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labor Seize the Time: Biden’s Labor Board and a New Workers’ Up-Rising

It’s not often there is a strategic opening created by the confluence of a favorable NLRB, a supportive presidency, a tight job market, and a roiling economy. This is not a time to cling to paradigms wedded to past conditions. Now we can "Think Big."

The labor world is abuzz with the April 1st certification victory by the independent Amazon Labor Union at Staten Island’s JFK8 Amazon fulfillment center. Despite the election setback for the second ALU vote at Staten Island’s LDJ5 sortation facility on May 2, the momentum for Amazon workers is still very strong.[1] Similarly, the unprecedented string of organizing victories at Starbuck’s cafes across the country is energizing the labor movement. To date there have been 240 plus NLRB election filings at Starbucks around the county. Twenty-eight of those filings have already resulted in victory for Workers United, an SEIU affiliate. The new level of organizing has overwhelmed the NLRB![2]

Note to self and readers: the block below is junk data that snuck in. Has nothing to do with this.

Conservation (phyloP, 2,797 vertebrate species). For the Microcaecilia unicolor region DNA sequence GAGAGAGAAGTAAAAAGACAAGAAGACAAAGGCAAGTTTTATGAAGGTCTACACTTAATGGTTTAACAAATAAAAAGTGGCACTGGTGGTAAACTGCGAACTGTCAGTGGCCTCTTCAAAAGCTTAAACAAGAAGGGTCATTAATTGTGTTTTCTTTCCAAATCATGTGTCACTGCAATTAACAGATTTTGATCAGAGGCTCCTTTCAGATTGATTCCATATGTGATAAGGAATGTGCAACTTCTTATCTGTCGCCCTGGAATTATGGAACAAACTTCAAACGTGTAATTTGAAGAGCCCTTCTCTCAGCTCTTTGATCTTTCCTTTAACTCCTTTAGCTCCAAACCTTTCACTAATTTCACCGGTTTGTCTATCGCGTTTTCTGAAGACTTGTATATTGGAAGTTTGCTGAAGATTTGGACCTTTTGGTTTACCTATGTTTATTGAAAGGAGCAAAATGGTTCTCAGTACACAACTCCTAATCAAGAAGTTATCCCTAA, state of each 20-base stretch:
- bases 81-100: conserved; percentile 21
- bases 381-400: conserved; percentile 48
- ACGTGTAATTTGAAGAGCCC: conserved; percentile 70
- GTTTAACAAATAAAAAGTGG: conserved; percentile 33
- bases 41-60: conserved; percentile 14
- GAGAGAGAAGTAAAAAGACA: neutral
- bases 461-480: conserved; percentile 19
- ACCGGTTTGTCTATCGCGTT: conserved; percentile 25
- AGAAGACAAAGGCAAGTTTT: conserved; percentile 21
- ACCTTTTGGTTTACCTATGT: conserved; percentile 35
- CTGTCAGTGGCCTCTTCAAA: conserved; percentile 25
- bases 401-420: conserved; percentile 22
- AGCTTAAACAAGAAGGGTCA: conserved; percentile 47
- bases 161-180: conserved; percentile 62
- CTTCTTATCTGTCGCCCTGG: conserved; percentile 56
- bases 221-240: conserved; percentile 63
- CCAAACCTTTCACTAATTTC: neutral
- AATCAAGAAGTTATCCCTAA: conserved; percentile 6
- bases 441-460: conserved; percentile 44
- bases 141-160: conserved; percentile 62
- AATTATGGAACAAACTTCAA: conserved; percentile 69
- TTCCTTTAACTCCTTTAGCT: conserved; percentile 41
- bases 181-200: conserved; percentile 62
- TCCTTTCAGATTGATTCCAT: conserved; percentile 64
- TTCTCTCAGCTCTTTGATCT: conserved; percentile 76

We are clearly having a wonderful “labor moment.” Observers and organizers have credited the victories and the momentum to the disrespect shown workers during the COVID pandemic, the radicalization of youth by Bernie Sanders and Black Lives matter, and workers turning to unions out of frustration with Washington gridlock.